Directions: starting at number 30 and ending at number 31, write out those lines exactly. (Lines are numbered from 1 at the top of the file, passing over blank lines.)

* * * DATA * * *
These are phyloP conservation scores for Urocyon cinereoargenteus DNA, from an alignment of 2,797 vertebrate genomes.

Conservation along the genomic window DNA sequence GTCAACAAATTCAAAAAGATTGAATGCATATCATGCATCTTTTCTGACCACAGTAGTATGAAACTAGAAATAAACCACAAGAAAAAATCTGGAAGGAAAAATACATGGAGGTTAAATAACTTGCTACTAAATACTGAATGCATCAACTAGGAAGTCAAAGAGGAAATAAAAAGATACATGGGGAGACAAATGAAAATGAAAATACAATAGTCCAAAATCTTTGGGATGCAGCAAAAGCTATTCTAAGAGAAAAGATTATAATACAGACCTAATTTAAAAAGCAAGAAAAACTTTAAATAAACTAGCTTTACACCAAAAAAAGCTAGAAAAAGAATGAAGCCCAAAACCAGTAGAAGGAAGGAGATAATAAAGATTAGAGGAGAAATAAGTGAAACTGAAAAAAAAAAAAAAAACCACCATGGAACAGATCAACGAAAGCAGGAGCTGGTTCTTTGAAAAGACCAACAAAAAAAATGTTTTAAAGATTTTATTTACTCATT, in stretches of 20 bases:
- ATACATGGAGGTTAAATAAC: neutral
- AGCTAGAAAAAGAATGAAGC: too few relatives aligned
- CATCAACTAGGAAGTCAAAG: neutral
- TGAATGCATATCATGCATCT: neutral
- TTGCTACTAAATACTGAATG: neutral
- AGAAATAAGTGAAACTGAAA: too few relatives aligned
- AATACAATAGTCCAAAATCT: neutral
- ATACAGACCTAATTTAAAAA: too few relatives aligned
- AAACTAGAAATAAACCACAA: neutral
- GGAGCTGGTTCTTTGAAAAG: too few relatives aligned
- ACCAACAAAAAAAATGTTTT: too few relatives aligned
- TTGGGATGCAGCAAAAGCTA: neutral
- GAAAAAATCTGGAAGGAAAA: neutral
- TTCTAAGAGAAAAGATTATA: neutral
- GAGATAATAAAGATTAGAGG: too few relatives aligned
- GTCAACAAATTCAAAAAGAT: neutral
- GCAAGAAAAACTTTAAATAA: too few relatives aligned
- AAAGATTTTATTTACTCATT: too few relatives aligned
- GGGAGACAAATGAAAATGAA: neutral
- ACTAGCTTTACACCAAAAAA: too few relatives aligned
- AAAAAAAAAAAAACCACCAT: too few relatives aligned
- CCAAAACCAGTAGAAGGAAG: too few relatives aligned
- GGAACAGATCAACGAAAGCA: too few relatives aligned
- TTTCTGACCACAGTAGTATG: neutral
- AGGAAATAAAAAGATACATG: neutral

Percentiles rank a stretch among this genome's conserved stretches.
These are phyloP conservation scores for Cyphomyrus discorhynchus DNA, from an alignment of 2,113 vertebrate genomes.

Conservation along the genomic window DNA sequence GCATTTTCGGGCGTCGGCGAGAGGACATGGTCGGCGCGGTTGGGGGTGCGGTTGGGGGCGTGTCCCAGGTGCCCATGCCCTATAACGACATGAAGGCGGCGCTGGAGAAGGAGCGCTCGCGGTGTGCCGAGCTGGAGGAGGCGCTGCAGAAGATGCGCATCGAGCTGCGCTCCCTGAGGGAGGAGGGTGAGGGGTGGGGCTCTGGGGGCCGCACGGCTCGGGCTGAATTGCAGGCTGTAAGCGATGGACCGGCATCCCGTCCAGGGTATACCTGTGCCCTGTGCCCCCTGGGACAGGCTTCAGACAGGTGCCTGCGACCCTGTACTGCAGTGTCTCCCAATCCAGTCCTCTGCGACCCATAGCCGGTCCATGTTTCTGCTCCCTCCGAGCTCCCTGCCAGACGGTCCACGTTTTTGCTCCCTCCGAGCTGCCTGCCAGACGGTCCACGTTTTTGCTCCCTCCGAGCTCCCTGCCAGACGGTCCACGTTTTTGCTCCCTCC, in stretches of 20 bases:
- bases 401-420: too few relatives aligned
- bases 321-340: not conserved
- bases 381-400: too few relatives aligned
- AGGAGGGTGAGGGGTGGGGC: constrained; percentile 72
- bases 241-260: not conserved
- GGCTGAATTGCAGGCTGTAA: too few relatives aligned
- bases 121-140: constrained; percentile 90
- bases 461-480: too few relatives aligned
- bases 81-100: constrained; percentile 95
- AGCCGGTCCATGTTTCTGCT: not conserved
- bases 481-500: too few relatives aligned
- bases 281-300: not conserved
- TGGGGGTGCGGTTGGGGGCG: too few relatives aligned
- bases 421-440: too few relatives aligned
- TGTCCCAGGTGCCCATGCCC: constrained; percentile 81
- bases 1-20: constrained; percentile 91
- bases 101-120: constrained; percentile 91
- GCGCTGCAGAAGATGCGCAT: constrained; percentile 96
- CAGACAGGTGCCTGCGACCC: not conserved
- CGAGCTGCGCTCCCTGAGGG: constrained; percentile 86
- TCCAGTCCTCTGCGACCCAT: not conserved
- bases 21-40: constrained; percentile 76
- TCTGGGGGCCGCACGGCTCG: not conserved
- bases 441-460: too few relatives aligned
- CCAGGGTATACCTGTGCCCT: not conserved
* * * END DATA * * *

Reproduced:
Conservation along the genomic window DNA sequence GCATTTTCGGGCGTCGGCGAGAGGACATGGTCGGCGCGGTTGGGGGTGCGGTTGGGGGCGTGTCCCAGGTGCCCATGCCCTATAACGACATGAAGGCGGCGCTGGAGAAGGAGCGCTCGCGGTGTGCCGAGCTGGAGGAGGCGCTGCAGAAGATGCGCATCGAGCTGCGCTCCCTGAGGGAGGAGGGTGAGGGGTGGGGCTCTGGGGGCCGCACGGCTCGGGCTGAATTGCAGGCTGTAAGCGATGGACCGGCATCCCGTCCAGGGTATACCTGTGCCCTGTGCCCCCTGGGACAGGCTTCAGACAGGTGCCTGCGACCCTGTACTGCAGTGTCTCCCAATCCAGTCCTCTGCGACCCATAGCCGGTCCATGTTTCTGCTCCCTCCGAGCTCCCTGCCAGACGGTCCACGTTTTTGCTCCCTCCGAGCTGCCTGCCAGACGGTCCACGTTTTTGCTCCCTCCGAGCTCCCTGCCAGACGGTCCACGTTTTTGCTCCCTCC, in stretches of 20 bases:
- bases 401-420: too few relatives aligned